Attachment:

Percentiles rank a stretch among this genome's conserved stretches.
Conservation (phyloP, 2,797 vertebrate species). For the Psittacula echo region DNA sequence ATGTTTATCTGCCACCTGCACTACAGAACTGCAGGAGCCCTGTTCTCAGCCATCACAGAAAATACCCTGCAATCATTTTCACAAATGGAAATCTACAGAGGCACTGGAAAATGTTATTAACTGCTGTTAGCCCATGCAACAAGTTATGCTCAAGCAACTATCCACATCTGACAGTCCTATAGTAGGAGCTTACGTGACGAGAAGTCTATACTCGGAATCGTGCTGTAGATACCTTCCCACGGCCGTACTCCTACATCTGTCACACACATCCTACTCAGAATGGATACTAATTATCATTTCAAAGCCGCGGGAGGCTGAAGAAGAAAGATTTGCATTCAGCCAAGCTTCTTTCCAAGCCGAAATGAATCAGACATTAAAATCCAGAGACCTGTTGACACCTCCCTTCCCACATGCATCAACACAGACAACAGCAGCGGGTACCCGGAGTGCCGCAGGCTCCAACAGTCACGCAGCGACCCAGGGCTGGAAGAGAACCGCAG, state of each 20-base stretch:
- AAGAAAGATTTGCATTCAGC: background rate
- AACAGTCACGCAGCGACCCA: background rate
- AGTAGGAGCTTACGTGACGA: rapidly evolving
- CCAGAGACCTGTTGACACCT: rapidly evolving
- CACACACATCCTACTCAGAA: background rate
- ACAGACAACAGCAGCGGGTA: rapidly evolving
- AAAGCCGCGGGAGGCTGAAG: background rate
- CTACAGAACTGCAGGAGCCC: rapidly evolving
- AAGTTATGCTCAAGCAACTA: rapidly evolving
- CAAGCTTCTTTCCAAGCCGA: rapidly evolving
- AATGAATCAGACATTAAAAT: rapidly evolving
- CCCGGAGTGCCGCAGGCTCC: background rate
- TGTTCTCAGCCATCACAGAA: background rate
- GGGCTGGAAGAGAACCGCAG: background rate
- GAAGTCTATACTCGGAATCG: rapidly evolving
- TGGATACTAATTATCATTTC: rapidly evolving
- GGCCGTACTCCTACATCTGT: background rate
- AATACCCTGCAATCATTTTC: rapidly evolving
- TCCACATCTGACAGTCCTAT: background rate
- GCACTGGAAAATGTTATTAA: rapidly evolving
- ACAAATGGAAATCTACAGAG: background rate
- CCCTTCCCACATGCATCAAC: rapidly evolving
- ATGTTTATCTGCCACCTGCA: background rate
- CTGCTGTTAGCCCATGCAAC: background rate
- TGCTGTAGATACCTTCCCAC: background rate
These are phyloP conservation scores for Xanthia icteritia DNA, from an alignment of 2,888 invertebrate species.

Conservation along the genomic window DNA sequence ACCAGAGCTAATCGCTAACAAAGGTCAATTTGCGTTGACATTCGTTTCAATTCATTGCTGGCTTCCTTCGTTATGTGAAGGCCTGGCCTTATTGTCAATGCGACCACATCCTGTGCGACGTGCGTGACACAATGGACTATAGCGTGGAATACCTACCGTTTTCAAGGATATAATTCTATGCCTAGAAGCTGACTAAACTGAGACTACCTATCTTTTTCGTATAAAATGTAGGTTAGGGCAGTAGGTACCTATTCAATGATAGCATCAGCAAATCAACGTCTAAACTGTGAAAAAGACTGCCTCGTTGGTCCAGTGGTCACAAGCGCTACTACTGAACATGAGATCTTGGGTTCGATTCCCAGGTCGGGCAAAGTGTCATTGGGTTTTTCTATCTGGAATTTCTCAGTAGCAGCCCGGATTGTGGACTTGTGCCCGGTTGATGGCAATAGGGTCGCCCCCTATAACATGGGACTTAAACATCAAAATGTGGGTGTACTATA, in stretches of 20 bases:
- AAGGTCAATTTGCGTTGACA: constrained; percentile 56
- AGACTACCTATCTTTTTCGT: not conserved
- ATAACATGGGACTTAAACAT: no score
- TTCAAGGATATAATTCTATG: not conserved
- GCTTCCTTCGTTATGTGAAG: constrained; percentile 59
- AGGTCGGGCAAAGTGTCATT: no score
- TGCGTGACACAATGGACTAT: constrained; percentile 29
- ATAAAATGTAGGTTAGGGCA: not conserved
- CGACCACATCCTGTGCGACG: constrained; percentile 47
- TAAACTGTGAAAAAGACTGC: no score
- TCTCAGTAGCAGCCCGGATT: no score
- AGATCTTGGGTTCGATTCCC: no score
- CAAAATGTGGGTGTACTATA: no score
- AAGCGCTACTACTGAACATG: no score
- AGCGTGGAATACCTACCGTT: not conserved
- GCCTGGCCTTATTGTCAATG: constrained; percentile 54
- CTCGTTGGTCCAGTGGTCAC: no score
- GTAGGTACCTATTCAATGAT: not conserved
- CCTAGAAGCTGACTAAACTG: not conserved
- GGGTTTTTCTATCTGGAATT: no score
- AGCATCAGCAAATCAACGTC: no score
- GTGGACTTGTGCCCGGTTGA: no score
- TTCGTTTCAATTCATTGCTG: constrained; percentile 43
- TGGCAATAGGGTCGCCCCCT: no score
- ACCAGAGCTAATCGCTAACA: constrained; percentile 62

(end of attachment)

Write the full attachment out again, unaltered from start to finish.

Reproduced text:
Percentiles rank a stretch among this genome's conserved stretches.
Conservation (phyloP, 2,797 vertebrate species). For the Psittacula echo region DNA sequence ATGTTTATCTGCCACCTGCACTACAGAACTGCAGGAGCCCTGTTCTCAGCCATCACAGAAAATACCCTGCAATCATTTTCACAAATGGAAATCTACAGAGGCACTGGAAAATGTTATTAACTGCTGTTAGCCCATGCAACAAGTTATGCTCAAGCAACTATCCACATCTGACAGTCCTATAGTAGGAGCTTACGTGACGAGAAGTCTATACTCGGAATCGTGCTGTAGATACCTTCCCACGGCCGTACTCCTACATCTGTCACACACATCCTACTCAGAATGGATACTAATTATCATTTCAAAGCCGCGGGAGGCTGAAGAAGAAAGATTTGCATTCAGCCAAGCTTCTTTCCAAGCCGAAATGAATCAGACATTAAAATCCAGAGACCTGTTGACACCTCCCTTCCCACATGCATCAACACAGACAACAGCAGCGGGTACCCGGAGTGCCGCAGGCTCCAACAGTCACGCAGCGACCCAGGGCTGGAAGAGAACCGCAG, state of each 20-base stretch:
- AAGAAAGATTTGCATTCAGC: background rate
- AACAGTCACGCAGCGACCCA: background rate
- AGTAGGAGCTTACGTGACGA: rapidly evolving
- CCAGAGACCTGTTGACACCT: rapidly evolving
- CACACACATCCTACTCAGAA: background rate
- ACAGACAACAGCAGCGGGTA: rapidly evolving
- AAAGCCGCGGGAGGCTGAAG: background rate
- CTACAGAACTGCAGGAGCCC: rapidly evolving
- AAGTTATGCTCAAGCAACTA: rapidly evolving
- CAAGCTTCTTTCCAAGCCGA: rapidly evolving
- AATGAATCAGACATTAAAAT: rapidly evolving
- CCCGGAGTGCCGCAGGCTCC: background rate
- TGTTCTCAGCCATCACAGAA: background rate
- GGGCTGGAAGAGAACCGCAG: background rate
- GAAGTCTATACTCGGAATCG: rapidly evolving
- TGGATACTAATTATCATTTC: rapidly evolving
- GGCCGTACTCCTACATCTGT: background rate
- AATACCCTGCAATCATTTTC: rapidly evolving
- TCCACATCTGACAGTCCTAT: background rate
- GCACTGGAAAATGTTATTAA: rapidly evolving
- ACAAATGGAAATCTACAGAG: background rate
- CCCTTCCCACATGCATCAAC: rapidly evolving
- ATGTTTATCTGCCACCTGCA: background rate
- CTGCTGTTAGCCCATGCAAC: background rate
- TGCTGTAGATACCTTCCCAC: background rate
These are phyloP conservation scores for Xanthia icteritia DNA, from an alignment of 2,888 invertebrate species.

Conservation along the genomic window DNA sequence ACCAGAGCTAATCGCTAACAAAGGTCAATTTGCGTTGACATTCGTTTCAATTCATTGCTGGCTTCCTTCGTTATGTGAAGGCCTGGCCTTATTGTCAATGCGACCACATCCTGTGCGACGTGCGTGACACAATGGACTATAGCGTGGAATACCTACCGTTTTCAAGGATATAATTCTATGCCTAGAAGCTGACTAAACTGAGACTACCTATCTTTTTCGTATAAAATGTAGGTTAGGGCAGTAGGTACCTATTCAATGATAGCATCAGCAAATCAACGTCTAAACTGTGAAAAAGACTGCCTCGTTGGTCCAGTGGTCACAAGCGCTACTACTGAACATGAGATCTTGGGTTCGATTCCCAGGTCGGGCAAAGTGTCATTGGGTTTTTCTATCTGGAATTTCTCAGTAGCAGCCCGGATTGTGGACTTGTGCCCGGTTGATGGCAATAGGGTCGCCCCCTATAACATGGGACTTAAACATCAAAATGTGGGTGTACTATA, in stretches of 20 bases:
- AAGGTCAATTTGCGTTGACA: constrained; percentile 56
- AGACTACCTATCTTTTTCGT: not conserved
- ATAACATGGGACTTAAACAT: no score
- TTCAAGGATATAATTCTATG: not conserved
- GCTTCCTTCGTTATGTGAAG: constrained; percentile 59
- AGGTCGGGCAAAGTGTCATT: no score
- TGCGTGACACAATGGACTAT: constrained; percentile 29
- ATAAAATGTAGGTTAGGGCA: not conserved
- CGACCACATCCTGTGCGACG: constrained; percentile 47
- TAAACTGTGAAAAAGACTGC: no score
- TCTCAGTAGCAGCCCGGATT: no score
- AGATCTTGGGTTCGATTCCC: no score
- CAAAATGTGGGTGTACTATA: no score
- AAGCGCTACTACTGAACATG: no score
- AGCGTGGAATACCTACCGTT: not conserved
- GCCTGGCCTTATTGTCAATG: constrained; percentile 54
- CTCGTTGGTCCAGTGGTCAC: no score
- GTAGGTACCTATTCAATGAT: not conserved
- CCTAGAAGCTGACTAAACTG: not conserved
- GGGTTTTTCTATCTGGAATT: no score
- AGCATCAGCAAATCAACGTC: no score
- GTGGACTTGTGCCCGGTTGA: no score
- TTCGTTTCAATTCATTGCTG: constrained; percentile 43
- TGGCAATAGGGTCGCCCCCT: no score
- ACCAGAGCTAATCGCTAACA: constrained; percentile 62